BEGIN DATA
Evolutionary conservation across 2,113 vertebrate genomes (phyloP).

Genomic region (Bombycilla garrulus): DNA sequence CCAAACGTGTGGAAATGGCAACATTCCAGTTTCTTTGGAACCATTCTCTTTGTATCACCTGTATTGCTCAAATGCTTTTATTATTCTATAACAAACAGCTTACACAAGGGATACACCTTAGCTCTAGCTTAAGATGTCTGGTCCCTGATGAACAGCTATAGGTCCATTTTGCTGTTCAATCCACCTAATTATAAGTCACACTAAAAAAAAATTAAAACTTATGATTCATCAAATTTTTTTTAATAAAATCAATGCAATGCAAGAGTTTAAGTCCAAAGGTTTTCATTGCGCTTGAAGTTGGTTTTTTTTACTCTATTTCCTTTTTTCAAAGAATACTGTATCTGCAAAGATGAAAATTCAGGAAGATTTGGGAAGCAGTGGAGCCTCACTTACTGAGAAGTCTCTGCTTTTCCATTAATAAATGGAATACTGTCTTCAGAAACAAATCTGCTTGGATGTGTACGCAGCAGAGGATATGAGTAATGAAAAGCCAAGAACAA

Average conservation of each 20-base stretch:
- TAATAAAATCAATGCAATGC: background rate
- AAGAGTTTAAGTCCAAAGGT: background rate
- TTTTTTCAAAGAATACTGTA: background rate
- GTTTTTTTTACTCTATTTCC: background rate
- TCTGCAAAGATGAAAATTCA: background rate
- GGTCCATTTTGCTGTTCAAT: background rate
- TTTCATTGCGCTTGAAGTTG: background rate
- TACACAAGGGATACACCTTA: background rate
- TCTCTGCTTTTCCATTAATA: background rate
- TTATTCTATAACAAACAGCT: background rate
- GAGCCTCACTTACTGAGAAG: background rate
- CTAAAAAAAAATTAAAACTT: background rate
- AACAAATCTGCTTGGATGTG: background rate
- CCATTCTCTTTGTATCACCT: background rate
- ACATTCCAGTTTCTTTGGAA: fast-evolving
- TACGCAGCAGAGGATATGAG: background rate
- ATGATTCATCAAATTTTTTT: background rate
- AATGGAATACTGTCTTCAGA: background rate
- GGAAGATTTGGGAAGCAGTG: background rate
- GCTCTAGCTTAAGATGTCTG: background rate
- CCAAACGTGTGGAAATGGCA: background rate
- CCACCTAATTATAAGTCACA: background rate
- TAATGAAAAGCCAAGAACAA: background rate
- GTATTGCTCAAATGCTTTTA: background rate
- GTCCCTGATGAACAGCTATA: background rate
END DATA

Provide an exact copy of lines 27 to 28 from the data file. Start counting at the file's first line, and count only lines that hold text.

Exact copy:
- GTATTGCTCAAATGCTTTTA: background rate
- GTCCCTGATGAACAGCTATA: background rate